Appellants also argue that the Tax court reallocated income in violation of the specific provisions of 26 U.S.C. § 1375(c), Internal Revenue Code of 1954.3 Because § 1375(c) only allows reallocation between members of a family who are all shareholders of a Subchapter S corporation, appellants assert that they are not within the scope of said section for the reason that they are no longer shareholders. However, such an argument assumes appellants' shareholder status. That status is precisely the issue litigated below. The Tax court concluded that appellants remained the owners of the transferred stock for income tax purposes because the disputed transaction lacked economic substance. Thus, the statutory directive of § 1375(c) was not violated.
Appellants' final point of contention centers upon the Tax court's alleged reliance on appellants' tax avoidance motives.4 It is argued that the Tax court placed undue emphasis on this factor in disallowing the purported transfer of stock. We cannot agree. While it is true that the trial court partially relied on appellants' apparent tax motives in reaching its conclusion, we note that it was but one factor in the lower court's overall analysis. The Tax court specifically recognized that, "While the desire to legitimately save taxes does not taint an otherwise bona fide transaction, it is also true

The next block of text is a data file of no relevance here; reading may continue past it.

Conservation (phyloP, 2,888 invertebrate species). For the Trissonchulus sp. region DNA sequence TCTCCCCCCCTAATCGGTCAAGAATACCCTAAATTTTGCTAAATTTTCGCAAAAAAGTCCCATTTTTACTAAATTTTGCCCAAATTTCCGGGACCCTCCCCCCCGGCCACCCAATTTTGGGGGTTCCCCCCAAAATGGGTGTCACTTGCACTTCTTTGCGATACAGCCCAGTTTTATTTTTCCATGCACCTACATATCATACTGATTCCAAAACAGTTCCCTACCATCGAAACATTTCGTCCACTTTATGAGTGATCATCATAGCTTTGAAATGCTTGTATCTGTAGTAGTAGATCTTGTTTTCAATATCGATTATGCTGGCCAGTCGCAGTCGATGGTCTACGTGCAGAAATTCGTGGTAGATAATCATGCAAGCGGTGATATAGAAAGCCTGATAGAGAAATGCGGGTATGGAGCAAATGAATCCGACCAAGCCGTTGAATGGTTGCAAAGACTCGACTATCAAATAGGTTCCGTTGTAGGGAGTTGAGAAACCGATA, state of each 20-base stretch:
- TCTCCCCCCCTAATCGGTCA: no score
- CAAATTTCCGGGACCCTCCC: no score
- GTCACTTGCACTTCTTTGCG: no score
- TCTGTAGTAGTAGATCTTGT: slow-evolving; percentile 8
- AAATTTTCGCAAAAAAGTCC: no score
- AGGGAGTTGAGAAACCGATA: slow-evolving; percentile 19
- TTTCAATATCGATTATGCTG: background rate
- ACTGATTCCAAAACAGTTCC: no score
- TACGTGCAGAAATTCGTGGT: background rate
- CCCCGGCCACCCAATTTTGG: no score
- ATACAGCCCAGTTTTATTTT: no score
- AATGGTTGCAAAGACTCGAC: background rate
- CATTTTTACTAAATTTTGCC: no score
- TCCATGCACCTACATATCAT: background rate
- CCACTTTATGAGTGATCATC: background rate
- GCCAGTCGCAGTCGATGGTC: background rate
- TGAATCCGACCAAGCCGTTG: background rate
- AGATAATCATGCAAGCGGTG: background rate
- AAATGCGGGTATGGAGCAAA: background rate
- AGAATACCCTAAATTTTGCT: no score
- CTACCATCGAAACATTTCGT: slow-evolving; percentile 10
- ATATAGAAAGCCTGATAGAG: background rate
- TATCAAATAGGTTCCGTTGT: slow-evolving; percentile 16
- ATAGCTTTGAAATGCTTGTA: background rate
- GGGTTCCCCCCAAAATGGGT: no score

(T)hat mere passage of title to income-producing property through devices which are valid under state law will not insulate the transferor against federal income tax liability unless the passage of title is accompanied by a complete shift of the economic benefits of ownership, direct and indirect."